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Let matrices $$A=\begin{bmatrix} -3&3&-2\\ -7&6&-3\\ 1&-1&2 \end{bmatrix},\quad B=\begin{bmatrix} 0&1&-1\\ -4&4&-2\\ -2&1&1 \end{bmatrix},\quad C=\begin{bmatrix} 0&-1&-1\\ -3&-1&-2\\ 7&5&6 \end{bmatrix},\quad D=\begin{bmatrix} 0&1&2\\ 0&1&1\\ 0&0&2 \end{bmatrix} $$ My goal is to determine which of them are similar to each other. First, we observe that $$\det(A)=\det(B)=\det(C)=4\neq\det(D)=0$$ Thus, $D$ cannot be similar to any of $A,B,C$. $\det(\lambda I-A)=0$ and similarly for $B,C$. Denote $\sigma(X)=\operatorname{spectrum of matrix }X$. With a slight abuse of notation, to denote that $\lambda_2=2$ has algebraic multiplicity of $2$, I found $$\sigma(A)=\sigma(B)=\sigma(C)=\{\lambda_1=1,\lambda_2=2,\lambda_2=2\}$$ This means that all of them have the same Jordan Canonical Form which is (up to permutations of the diagonal Jordan blocks) $$ J_A=J_B=J_C=\begin{bmatrix} \lambda_1&0&0\\ 0&\lambda_2&1\\ 0&0&\lambda_2 \end{bmatrix} = \begin{bmatrix} 1&0&0\\ 0&2&1\\ 0&0&2 \end{bmatrix} $$ Hence, $A,B,C$ are similar. Is this justification correct? If yes, is there any faster way/trick to get to this result? Finding the eigenvalues by solving a 3-rd degree equation took me some time.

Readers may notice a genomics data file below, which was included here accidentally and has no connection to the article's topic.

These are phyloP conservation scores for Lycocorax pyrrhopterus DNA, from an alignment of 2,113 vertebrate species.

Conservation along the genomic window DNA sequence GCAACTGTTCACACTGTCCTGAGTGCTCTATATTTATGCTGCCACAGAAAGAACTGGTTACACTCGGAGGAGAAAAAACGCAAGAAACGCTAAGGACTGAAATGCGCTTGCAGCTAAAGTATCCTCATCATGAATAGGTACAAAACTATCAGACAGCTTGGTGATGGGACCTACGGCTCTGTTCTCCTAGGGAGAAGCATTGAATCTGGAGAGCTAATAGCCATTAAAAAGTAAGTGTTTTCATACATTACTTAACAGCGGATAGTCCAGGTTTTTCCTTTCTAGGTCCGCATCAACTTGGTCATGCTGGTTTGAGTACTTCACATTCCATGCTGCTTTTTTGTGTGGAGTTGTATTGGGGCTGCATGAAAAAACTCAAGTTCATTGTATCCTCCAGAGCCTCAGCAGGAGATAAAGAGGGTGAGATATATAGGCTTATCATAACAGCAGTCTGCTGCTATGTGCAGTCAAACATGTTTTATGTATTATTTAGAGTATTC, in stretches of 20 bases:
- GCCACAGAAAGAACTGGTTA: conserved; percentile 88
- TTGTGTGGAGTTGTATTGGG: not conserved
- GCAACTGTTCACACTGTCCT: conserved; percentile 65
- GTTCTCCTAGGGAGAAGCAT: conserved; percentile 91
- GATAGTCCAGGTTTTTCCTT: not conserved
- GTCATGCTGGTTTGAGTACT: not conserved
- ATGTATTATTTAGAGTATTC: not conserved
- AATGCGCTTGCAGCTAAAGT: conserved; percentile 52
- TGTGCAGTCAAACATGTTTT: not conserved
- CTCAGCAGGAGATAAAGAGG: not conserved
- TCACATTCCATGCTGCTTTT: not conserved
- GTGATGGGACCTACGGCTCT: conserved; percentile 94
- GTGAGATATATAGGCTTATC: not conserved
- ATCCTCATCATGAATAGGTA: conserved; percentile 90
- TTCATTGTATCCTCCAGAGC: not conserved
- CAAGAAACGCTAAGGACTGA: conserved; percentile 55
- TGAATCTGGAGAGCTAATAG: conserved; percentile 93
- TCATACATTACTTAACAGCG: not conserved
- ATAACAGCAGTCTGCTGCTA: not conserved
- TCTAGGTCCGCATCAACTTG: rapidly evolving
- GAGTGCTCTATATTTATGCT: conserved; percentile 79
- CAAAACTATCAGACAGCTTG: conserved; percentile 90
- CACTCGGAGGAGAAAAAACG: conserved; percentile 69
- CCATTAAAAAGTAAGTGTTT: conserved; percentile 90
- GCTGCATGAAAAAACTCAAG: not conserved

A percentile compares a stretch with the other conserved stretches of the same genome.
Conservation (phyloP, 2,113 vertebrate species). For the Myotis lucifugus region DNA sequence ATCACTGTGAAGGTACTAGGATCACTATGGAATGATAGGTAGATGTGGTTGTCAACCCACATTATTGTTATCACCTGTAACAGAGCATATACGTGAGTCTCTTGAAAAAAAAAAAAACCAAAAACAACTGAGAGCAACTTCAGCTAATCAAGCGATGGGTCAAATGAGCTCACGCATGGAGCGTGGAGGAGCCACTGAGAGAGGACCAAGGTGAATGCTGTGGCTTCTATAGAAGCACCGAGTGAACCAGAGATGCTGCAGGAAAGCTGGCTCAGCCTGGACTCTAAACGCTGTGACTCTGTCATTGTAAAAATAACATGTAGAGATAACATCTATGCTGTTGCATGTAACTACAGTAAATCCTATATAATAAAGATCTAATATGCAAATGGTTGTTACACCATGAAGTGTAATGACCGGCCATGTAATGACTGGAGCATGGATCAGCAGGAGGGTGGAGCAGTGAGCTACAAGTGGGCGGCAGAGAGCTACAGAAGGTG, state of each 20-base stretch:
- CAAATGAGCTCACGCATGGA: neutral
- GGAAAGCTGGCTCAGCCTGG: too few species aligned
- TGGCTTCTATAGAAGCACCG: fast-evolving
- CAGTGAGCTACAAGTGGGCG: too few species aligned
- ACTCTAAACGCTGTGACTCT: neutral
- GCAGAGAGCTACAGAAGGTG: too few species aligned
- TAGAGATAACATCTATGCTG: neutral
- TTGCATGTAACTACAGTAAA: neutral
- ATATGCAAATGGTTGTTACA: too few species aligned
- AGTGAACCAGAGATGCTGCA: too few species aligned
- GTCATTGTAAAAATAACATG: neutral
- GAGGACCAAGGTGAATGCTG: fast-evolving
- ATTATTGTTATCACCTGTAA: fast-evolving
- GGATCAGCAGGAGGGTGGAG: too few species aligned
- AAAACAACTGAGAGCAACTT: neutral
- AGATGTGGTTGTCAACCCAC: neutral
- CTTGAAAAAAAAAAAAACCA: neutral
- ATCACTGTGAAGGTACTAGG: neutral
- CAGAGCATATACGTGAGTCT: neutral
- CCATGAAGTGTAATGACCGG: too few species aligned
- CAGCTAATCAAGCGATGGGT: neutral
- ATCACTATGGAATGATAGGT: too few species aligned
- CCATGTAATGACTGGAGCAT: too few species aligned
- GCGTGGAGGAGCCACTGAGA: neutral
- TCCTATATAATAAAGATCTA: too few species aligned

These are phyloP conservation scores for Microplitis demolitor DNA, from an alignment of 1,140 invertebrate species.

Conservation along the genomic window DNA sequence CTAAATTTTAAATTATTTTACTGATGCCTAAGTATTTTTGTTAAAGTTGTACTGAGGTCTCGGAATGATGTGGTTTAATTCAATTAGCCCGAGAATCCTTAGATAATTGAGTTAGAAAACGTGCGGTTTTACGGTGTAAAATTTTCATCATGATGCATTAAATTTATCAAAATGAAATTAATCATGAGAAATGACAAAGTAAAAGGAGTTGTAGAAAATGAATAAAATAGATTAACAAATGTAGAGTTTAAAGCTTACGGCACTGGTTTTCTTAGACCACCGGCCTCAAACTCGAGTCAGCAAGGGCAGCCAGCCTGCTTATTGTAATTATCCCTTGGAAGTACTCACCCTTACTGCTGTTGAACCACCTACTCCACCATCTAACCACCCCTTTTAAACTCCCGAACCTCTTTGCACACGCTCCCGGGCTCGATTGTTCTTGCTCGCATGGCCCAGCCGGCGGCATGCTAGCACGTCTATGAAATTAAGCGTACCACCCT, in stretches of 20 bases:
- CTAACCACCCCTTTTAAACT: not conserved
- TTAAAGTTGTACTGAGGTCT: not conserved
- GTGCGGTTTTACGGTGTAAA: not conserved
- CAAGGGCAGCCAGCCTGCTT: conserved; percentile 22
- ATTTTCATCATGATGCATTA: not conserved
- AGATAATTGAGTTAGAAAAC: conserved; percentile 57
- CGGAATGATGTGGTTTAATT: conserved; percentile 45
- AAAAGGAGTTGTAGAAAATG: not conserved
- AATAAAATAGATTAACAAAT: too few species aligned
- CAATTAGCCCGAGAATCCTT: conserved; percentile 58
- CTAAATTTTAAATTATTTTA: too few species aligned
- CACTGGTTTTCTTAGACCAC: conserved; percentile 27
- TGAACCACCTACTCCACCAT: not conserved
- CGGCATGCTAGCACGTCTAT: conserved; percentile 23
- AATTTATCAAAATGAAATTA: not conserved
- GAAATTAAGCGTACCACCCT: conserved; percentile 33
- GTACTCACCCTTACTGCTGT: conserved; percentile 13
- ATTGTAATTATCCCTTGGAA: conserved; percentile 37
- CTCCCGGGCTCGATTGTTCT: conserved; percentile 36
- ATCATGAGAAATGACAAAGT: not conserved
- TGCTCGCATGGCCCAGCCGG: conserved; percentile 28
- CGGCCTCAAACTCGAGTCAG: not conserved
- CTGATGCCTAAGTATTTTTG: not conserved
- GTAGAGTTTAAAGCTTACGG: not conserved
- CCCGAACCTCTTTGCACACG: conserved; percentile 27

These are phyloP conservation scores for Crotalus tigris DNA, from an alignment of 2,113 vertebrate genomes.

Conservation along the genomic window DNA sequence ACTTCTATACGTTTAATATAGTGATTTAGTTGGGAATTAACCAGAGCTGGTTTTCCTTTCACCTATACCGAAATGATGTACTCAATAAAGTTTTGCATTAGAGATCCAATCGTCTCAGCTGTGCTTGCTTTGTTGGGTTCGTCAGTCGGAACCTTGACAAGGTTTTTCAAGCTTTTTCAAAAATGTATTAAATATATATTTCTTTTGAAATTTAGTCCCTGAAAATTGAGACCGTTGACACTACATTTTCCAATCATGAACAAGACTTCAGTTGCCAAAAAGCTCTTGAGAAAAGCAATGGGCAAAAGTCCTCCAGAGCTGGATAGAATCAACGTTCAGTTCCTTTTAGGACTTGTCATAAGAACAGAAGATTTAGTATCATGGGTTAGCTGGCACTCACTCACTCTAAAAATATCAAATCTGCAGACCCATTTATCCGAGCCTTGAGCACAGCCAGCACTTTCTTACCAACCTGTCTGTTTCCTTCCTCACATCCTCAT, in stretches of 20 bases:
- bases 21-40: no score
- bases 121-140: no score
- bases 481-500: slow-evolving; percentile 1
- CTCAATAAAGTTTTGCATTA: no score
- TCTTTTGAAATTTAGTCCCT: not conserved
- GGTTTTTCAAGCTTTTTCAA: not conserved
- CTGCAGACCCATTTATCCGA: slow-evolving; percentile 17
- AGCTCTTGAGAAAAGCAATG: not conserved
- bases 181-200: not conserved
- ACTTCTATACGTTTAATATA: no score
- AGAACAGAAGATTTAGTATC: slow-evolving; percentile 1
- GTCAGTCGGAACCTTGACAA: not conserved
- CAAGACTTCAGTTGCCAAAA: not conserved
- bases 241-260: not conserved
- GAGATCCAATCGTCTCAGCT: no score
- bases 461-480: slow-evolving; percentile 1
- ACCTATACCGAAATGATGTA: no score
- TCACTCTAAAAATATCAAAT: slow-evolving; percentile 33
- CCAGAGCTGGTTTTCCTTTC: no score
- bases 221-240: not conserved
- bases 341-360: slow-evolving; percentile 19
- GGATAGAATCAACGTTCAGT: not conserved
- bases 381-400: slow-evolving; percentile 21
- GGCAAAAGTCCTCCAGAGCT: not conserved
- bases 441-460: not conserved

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  • $\begingroup$ well, $B$ diagonalizes the minimal polynomial is not the same as the characteristic polynomial. $x^2 - 3 x + 2$ Just check $B^2 - 3 B + 2I$ $\endgroup$ – Will Jagy Feb 23 '18 at 20:30
  • $\begingroup$ No, it is not: a n eigenvalue can have multiplicity $2$, yet be diagonalisable. This is the case if and only if the geometric multiplicity (i.e. the dimension of the corresponding eigenspace) is equal to the algebraic multiplicity. $\endgroup$ – Bernard Feb 23 '18 at 20:32
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$B$ diagonalizes

$$ \frac{1}{2} \left( \begin{array}{rrr} 4 & -2 & 2 \\ -4 & 3 & -2 \\ -2 & 1 & 0 \\ \end{array} \right) \left( \begin{array}{rrr} 1 & 1 & -1 \\ 2 & 2 & 0 \\ 1 & 0 & 2 \\ \end{array} \right) = I $$ $$ \frac{1}{2} \left( \begin{array}{rrr} 4 & -2 & 2 \\ -4 & 3 & -2 \\ -2 & 1 & 0 \\ \end{array} \right) \left( \begin{array}{rrr} 0 & 1 & -1 \\ -4 & 4 & -2 \\ -2 & 1 & 1 \\ \end{array} \right) \left( \begin{array}{rrr} 1 & 1 & -1 \\ 2 & 2 & 0 \\ 1 & 0 & 2 \\ \end{array} \right) = \left( \begin{array}{rrr} 1 & 0 & 0 \\ 0 & 2 & 0 \\ 0 & 0 & 2 \\ \end{array} \right) $$

Regardless, this was going to require a fair amount of work by hand. I am not so much a fan of doing things quickly as of doing things well and including alternate methods that may indicate errors. In this case, one may confirm that $B^2 - 3 B + 2 I = 0.$ For $A$ and $C$ the minimal polynomial agrees with the characteristic polynomial, which means that each eigenvalue occurs in a single Jordan block, and since $2$ has higher multiplicity this means they do not diagonalize. In contrast, for $B$ we see that $2$ must occur in more than one Jordan block. In fact, there are two, each dimension one, meaning there is a basis of two eigenvectors for eigenvalue $2.$ I have typed in one way to diagonalize $B.$ The matrix on the right has columns that are all eigenvectors

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